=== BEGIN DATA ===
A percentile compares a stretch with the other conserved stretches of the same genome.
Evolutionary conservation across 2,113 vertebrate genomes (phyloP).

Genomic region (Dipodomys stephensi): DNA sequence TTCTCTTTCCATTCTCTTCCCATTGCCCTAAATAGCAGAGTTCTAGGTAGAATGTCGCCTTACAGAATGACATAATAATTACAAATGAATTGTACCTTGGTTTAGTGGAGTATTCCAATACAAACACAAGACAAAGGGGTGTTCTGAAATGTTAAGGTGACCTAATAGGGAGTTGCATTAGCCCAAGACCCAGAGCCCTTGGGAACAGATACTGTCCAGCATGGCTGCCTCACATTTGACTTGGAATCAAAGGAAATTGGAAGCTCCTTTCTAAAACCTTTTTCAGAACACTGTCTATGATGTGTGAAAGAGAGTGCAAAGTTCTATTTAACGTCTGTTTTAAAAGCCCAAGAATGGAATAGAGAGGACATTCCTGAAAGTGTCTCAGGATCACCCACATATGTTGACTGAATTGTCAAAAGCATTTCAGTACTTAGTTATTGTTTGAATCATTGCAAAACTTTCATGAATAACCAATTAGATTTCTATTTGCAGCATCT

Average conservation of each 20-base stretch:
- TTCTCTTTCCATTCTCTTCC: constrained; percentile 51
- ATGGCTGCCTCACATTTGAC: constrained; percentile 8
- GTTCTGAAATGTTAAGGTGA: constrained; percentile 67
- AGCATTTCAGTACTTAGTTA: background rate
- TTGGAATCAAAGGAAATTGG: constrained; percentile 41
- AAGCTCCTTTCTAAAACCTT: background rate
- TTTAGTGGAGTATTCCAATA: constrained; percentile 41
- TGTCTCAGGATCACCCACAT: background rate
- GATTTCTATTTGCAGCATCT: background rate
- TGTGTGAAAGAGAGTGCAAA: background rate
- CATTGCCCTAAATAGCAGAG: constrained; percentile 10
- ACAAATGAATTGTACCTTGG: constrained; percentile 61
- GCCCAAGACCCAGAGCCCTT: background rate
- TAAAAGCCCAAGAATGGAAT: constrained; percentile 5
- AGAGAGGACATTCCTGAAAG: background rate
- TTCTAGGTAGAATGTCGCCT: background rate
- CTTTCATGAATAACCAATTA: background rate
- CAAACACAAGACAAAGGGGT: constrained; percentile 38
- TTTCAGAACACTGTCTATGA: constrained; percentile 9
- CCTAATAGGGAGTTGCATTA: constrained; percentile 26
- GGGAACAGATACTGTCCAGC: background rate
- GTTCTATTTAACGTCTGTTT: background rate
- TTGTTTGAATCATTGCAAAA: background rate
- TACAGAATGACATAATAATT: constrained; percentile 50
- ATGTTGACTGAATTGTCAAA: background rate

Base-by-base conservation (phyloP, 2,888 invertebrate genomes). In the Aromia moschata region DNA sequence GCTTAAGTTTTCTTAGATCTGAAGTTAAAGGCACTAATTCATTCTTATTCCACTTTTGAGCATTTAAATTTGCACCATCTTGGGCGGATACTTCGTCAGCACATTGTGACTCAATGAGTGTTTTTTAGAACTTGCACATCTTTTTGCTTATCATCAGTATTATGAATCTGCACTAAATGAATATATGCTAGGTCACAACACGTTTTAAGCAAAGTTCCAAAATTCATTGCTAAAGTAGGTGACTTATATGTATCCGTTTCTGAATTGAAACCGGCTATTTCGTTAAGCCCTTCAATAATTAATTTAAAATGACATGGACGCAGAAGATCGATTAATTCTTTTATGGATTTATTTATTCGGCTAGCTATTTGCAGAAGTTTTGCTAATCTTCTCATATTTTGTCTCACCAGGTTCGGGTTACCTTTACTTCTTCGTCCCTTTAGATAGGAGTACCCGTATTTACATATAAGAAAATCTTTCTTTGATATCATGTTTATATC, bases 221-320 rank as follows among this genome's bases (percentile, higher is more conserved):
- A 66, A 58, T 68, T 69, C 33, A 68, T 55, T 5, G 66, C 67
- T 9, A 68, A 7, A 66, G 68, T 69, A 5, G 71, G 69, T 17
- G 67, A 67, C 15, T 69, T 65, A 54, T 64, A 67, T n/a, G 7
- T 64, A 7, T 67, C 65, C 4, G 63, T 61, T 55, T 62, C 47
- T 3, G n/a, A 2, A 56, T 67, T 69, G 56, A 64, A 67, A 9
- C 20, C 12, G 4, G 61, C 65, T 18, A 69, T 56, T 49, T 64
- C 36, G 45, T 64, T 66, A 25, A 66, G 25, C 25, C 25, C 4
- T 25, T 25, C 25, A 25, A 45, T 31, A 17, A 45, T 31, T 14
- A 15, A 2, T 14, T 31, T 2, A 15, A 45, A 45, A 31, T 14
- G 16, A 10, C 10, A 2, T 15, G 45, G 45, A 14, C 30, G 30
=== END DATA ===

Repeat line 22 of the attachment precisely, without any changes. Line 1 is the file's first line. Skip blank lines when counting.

- CAAACACAAGACAAAGGGGT: constrained; percentile 38